There are three more bills that are apart of the Republican majority in the House of Representative's initiative on education. They are the High Poverty School Teacher Tax Credit Act, STOP School Violence Act, and Go to High School, Go to College Act. First, let's talk about the High Poverty School Teacher Tax Credit Act. Schools that have a population of students in greater poverty struggle to attract and retain teachers. This is both costly in terms of finances for districts in finding new teachers and costly in terms of student outcomes with instability that comes from an insecure teaching staff. Additionally between schools with high poverty and low poverty there is both a quality gap in teachers and a pay gap between teachers. This bill creates an after-tax income tax credit for teachers in schools with 75% or more of their students on free or reduced-price lunch of $10,000 that will eliminate the gap in pay and create incentive for teachers to teach in these schools. Additionally for teachers in schools with 50%-74% of their students on free or reduced-price lunch there is a progressively reduced tax credit so that if the population of a school significantly improves in relations to their socio-economic status there isn't a gigantic drop off for teachers. All this additionally doesn't interfere with the teaching going on in the classroom it just aids the teachers. Teachers that serve our poorest of students deserve support and this bill will do just that. Increasing teacher pay for schools with high poverty will make teaching there more attractive and entice effective candidates to enter and remain in the profession thereby increasing positive student outcomes.

Secondly there is the STOP School Violence Act. This bill establishes a grant program for school security through the Omnibus Crime Control and Safe Streets Act of 1968. These grants will be given out by the Bureau of Justice to the state and local governments for many safety measures including: metal detectors and other deterrent measures, emergency notification and response technologies, training for law enforcement personal, school officials, and students to prevent violence, specialized mental health training, security training, the development of anonymous reporting systems, development and operation of school threat assessment and intervention teams, and any other measure determined by the director of the Bureau of Justice that may provide significant security improvements for schools. Student safety is a top priority and this bill will help everyone have more peace of mind in schools.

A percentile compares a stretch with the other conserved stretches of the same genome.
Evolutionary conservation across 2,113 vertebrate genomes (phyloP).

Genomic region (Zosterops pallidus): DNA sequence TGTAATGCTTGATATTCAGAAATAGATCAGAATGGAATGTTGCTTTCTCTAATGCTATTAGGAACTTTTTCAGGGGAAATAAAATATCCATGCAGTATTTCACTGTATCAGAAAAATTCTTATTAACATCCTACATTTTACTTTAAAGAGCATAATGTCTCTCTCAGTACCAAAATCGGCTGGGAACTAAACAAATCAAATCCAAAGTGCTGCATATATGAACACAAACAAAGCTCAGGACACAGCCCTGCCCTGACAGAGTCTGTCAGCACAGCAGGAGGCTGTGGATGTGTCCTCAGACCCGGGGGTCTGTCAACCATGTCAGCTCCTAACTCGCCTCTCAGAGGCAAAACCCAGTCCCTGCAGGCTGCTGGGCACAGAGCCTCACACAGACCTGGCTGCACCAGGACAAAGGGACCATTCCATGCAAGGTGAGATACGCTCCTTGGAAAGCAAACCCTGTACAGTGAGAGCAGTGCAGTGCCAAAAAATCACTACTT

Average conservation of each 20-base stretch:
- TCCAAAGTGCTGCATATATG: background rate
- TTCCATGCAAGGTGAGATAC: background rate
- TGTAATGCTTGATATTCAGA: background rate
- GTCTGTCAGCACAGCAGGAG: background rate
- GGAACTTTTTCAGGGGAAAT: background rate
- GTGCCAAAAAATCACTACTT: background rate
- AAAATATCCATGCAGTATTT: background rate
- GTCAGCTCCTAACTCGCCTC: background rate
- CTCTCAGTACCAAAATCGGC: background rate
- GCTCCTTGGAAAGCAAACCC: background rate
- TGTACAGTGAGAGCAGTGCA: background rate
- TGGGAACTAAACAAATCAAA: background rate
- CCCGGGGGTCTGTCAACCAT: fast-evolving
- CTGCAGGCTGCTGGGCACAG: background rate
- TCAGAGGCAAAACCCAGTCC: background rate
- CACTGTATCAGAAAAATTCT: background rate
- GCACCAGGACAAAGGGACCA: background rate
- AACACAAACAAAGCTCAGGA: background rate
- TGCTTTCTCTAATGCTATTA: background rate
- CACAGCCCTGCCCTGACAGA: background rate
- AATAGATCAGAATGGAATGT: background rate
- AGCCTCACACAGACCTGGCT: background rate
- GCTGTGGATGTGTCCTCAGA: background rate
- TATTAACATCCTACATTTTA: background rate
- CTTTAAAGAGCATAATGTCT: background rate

Lastly there is the Go to High School, Go to College Act. This bill amends the Higher Education Act of 1965 to allow the Secretary of Education to award Early College Federal Pell Grants. This will allow eligible high school students to earn transferable college credits up to an associates degree tuition-free in an early college program offered by an accredited institution of higher learning. Studies have shown that by increasing access to early college programs will bring about an increase in college completion and ultimately reduce the time and cost of earning a college degree. This bill will increase opportunities for low-income students and help them get a head start on college so that they can find greater success in adulthood.

All these measures put forth by the Republican majority in the House of Representatives will help our country rebound academically and I hope to see them on the President's desk as soon as possible.

 

 

View full PR

 

Momentum: 5

One of the best PRs I've seen in awhile.

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PLAYER NAME
Republicans Democrats
NAT EV BUS MR ML SJW  PRO GLO
Change 2 4 4 5 2 0 0 0
Edited by Jonathan